A COURT battle over a controversial expansion plan for Cherrabah Resort which could cost Southern Downs ratepayers hundreds of thousands of dollars has moved one step closer to fruition.
The China-based owners of the Elbow Valley resort east of Warwick - who want to bring 2000 permanent residents and as many tourists to the bush retreat - have lodged a formal appeal against council's conditions, in the Planning and Environment Court of Queensland.
If a last attempt at mediation fails, the matter will proceed to a fully-blown court hearing, which as well as council's lawyers could cost them dearly in experts and consultants to give evidence.
The former council at its last meeting in April amended a range of approval conditions on the development, as well as staying firm on key rules such as the provision of a fire station for the mini-city and road upgrades.
But Cherrabah owners the Joyful View Garden Real Estate Company are digging in their heels, labelling such conditions as unreasonable and irrelevant.
Court documents show other council requirements under challenge include the employment of a site manager with environmental qualifications and the removal of declared weeds, including lantana, from a dedicated nature reserve.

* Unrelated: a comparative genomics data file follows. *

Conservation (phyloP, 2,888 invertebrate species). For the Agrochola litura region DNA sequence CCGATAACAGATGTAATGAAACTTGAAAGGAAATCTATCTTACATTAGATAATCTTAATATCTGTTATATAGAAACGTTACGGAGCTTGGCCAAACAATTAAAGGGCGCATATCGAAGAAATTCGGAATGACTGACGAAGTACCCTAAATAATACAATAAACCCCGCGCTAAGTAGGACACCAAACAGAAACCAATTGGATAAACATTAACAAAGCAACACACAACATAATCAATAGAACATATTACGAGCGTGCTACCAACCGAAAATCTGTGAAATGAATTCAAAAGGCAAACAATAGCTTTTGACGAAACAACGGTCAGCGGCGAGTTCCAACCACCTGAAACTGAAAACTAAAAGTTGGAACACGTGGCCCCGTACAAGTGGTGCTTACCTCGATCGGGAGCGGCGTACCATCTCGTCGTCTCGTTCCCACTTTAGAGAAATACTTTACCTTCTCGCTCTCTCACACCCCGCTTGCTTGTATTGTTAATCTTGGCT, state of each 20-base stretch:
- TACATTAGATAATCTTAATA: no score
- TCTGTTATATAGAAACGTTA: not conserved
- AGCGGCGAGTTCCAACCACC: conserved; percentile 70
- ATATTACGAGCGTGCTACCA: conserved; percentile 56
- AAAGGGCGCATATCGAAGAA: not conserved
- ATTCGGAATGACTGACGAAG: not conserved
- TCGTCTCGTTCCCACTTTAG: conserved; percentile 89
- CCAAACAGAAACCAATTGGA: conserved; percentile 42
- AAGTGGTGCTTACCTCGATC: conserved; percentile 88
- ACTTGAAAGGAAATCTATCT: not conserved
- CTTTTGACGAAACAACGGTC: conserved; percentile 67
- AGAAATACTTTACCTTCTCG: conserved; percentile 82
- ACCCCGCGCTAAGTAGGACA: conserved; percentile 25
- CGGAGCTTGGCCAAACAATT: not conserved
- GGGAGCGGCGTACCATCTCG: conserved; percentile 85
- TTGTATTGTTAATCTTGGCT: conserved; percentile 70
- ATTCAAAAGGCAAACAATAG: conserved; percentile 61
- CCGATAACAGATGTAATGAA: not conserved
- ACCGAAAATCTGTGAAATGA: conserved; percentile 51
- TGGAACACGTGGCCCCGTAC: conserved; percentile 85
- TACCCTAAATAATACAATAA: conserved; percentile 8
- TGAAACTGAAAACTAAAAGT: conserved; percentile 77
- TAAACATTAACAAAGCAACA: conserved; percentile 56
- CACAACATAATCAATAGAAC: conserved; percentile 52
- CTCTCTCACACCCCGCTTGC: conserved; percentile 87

As well as permanent villa-style units and a five-star tourism resort, the Cherrabah expansion would also include a conference centre, post office, upgraded golf course and airstrip, sports centre, caravan park and convenience stores.
Mayor Peter Blundell yesterday said while council would discuss the appeal in detail at committee meetings next week, he was confident a way forward could be found in coming months to avoid a court hearing.
"We always remain hopeful these issues can be resolved through mediation and negotiation," Cr Blundell said.
"But there are a range of things I believe council should remain firm on, including provision of a fire station and road works."
Cr Blundell said he believed the permanent residents envisioned could be a mix of both Chinese and other overseas migrants, along with Australian retirees wishing to move from major urban centres for a lifestyle change in the bush.